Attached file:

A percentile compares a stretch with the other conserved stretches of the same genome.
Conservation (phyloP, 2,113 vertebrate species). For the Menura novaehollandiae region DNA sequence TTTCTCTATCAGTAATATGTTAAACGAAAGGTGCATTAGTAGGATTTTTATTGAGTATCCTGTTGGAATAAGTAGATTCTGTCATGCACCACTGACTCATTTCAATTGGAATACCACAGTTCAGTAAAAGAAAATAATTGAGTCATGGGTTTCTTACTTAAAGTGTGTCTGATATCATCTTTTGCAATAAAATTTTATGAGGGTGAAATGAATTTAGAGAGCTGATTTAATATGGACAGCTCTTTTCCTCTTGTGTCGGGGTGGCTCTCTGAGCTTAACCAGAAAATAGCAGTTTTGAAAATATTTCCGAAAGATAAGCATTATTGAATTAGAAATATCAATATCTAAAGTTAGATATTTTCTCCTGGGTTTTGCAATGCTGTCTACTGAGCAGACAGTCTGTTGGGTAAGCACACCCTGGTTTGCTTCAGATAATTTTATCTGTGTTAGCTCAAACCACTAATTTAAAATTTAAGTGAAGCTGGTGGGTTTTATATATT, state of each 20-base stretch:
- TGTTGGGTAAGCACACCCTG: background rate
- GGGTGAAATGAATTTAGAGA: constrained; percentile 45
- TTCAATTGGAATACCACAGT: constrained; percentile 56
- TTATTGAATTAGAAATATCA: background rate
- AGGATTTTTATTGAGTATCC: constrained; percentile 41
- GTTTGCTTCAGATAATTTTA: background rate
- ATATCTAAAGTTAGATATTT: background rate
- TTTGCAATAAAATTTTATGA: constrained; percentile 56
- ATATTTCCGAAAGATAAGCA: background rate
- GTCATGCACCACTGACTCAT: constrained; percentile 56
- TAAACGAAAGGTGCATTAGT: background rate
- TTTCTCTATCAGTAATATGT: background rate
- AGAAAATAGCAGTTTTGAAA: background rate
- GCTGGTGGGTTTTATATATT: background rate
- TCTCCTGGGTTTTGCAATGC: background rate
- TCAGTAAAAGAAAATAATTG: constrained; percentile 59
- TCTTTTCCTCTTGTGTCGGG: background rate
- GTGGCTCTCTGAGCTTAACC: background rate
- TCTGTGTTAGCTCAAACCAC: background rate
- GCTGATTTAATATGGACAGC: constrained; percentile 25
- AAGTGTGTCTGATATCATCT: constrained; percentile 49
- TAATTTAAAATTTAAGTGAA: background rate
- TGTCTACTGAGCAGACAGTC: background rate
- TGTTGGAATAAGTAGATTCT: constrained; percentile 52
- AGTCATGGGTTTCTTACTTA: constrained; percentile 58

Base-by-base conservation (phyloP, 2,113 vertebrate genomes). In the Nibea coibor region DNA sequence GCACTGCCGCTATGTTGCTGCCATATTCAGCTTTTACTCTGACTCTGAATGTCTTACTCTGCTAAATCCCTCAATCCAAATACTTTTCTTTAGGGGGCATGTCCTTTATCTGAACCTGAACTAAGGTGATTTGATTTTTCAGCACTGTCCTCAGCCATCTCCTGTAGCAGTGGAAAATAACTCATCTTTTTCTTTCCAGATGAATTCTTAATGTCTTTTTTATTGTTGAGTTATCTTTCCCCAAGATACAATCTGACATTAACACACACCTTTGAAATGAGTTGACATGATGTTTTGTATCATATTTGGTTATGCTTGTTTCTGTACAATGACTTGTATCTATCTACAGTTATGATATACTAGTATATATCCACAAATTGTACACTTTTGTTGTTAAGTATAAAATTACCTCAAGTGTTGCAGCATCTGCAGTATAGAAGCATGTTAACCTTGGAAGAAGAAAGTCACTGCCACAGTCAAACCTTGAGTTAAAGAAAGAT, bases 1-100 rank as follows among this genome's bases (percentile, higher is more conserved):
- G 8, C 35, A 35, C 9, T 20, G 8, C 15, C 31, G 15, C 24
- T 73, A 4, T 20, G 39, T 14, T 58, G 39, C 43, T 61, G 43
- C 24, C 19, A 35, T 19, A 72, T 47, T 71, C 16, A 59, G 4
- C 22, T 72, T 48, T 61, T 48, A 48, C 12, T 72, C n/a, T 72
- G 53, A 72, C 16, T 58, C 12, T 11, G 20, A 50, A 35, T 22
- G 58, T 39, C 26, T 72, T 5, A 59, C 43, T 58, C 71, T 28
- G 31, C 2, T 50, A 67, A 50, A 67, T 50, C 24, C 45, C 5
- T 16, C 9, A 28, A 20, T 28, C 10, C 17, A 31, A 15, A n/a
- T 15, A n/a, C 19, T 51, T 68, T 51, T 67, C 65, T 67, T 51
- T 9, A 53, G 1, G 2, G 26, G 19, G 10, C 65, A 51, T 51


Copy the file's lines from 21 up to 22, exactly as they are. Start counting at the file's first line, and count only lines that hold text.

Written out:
- TCTGTGTTAGCTCAAACCAC: background rate
- GCTGATTTAATATGGACAGC: constrained; percentile 25